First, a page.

Three Days

There is no possible way I can squeeze into one post everything that happened this weekend as I walked in the Susan G. Komen Breast Cancer 3-Day.  There is also no possible way that anyone would have enough time to read the whole thing if I did.  I may come back to it with some deeper musings in a few days when I’ve had a chance to process more, but for now, I will share with you a few of the many results of my walking 60 miles this weekend:

  • I have six blisters on my feet.  The Daddy blister is about the size of a quarter.  Maybe bigger.
  • I now walk like a ninety-year-old woman.  Make that a ninety-year-old pregnant woman.  Not pretty.
  • I now expect to be high-fived by everyone I pass on the street.
  • I learned that my husband knows how to: load and unload the dishwasher, tidy the playroom bookshelves and (gasp!) clean the toilet.  I knew he was an awesome Daddy, but he really showed off his talents this weekend.  (Note: I also learned he does *not* know that little girls should wear tights to church when it’s 40 degrees outside.  Oh well, nobody’s perfect.)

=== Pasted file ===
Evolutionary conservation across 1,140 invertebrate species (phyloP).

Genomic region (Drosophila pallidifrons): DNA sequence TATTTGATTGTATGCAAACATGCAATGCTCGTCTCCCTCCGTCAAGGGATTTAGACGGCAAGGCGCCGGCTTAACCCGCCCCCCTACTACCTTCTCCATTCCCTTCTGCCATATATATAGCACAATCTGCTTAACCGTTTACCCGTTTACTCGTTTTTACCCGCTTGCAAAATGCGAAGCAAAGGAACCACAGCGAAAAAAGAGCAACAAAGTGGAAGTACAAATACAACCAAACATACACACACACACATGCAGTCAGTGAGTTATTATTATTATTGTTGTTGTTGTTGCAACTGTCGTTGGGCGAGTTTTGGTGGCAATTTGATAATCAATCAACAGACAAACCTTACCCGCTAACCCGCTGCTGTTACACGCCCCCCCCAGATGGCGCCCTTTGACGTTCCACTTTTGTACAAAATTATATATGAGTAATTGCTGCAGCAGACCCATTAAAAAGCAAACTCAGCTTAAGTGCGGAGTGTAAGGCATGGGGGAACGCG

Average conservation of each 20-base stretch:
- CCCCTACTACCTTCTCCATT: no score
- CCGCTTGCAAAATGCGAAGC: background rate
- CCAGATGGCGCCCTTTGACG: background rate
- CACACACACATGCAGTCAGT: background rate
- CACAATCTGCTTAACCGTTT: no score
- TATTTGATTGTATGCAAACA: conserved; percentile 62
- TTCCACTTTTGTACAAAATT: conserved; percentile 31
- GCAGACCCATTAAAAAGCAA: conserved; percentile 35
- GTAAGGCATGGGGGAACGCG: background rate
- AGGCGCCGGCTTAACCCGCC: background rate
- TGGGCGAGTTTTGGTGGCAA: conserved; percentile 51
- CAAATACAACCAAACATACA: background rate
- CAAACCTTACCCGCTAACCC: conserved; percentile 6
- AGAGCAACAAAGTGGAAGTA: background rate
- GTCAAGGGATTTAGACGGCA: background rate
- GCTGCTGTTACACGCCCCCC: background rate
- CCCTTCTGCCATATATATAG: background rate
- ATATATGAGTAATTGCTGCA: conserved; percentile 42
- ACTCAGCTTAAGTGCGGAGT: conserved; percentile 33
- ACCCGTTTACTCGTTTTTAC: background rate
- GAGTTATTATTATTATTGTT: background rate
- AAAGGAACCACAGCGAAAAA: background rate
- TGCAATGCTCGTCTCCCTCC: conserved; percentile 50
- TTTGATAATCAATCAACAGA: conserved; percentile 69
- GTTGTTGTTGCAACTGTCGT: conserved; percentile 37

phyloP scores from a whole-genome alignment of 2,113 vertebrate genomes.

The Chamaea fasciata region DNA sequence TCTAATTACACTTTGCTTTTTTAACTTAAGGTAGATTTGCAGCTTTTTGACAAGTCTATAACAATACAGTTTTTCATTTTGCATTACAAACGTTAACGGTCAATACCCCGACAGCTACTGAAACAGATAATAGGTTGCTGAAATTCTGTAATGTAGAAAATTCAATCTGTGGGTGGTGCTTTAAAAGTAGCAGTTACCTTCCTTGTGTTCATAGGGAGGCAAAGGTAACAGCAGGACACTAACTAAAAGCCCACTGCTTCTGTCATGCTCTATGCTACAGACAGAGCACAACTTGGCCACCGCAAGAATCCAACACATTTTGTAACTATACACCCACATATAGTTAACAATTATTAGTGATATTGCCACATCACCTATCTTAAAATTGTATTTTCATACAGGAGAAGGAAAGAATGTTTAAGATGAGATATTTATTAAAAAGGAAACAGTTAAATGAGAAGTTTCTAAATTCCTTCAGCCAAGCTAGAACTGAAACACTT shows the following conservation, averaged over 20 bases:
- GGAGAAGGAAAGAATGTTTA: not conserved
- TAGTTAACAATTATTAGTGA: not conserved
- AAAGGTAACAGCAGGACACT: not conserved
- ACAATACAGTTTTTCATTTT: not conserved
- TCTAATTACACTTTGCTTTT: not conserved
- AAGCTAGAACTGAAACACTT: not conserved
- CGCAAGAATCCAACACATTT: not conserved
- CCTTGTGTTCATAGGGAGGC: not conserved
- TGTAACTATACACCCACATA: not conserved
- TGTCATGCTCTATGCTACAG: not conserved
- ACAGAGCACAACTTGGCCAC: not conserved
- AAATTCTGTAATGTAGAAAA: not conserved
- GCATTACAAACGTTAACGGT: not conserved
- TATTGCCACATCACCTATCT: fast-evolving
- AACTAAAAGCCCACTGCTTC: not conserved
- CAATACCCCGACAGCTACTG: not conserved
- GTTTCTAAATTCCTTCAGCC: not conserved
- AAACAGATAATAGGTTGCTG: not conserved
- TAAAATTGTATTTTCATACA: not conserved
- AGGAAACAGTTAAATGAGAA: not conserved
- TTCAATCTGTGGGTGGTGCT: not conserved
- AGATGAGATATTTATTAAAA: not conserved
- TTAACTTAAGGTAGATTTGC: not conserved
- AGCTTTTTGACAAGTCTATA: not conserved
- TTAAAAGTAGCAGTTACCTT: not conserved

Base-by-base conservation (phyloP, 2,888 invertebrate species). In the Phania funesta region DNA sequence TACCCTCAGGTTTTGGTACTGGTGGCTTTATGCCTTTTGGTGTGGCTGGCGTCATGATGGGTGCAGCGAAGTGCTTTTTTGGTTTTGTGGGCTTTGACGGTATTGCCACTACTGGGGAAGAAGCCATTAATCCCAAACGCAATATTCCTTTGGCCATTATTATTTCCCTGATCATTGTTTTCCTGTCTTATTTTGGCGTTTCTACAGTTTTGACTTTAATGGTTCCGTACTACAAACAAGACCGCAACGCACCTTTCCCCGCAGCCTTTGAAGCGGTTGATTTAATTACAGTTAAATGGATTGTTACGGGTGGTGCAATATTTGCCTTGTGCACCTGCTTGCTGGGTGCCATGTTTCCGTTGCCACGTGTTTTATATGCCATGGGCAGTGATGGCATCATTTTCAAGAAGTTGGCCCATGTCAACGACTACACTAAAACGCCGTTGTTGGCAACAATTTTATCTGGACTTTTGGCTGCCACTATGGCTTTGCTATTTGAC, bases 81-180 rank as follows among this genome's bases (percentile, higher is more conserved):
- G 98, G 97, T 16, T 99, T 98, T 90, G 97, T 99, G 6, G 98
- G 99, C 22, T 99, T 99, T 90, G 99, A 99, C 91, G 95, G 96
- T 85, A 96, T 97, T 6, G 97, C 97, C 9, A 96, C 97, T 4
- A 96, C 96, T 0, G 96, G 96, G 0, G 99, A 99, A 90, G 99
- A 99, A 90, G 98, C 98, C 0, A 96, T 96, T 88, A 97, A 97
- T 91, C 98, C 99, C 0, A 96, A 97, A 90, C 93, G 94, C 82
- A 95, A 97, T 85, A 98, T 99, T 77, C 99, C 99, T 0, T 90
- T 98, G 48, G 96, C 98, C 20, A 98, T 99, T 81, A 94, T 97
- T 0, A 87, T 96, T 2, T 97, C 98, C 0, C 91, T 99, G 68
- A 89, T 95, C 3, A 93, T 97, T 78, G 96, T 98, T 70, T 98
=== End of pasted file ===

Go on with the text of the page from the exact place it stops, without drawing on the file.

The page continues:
• I raised (with the help of many of you) $2242 for the fight against breast cancer (and you can still donate if you want!)  Woohoo!
  • Susan G. Komen for the Cure raised (through this walk alone)… ready?  8.1 million dollars!
  • I have a new appreciation for this song.  It was played at opening ceremony and stayed in my head all weekend.  And I think I love it even more now than I did before.  (Except for the getting drunk part.  Sorry about that!)

  • I have a new appreciation for my best friend.
  • And for her husband, who brought us chocolate and Coke Zero on Saturday and is quite possibly the only reason we made it back to camp that day without getting on the sweep van.
  • I love port-a-potties.  That might sound like sarcasm, but I assure you, it isn’t.  Even with potty breaks every hour or so along the walk, when little old pregnant me was drinking 16 oz. of fluid an hour, words cannot express how my heart sang each time those little green huts appeared in the horizon.
  • I will never, ever again take for granted the following things: a hot bath, a warm bed, a day of doing nothing much with my family.  I had no idea I could miss them so much in just three days.
  • I will never again take for granted my own health or that of my loved ones after spending the weekend with many who had lost loved ones to breast cancer or had survived it themselves.  They were the real heroes of this walk.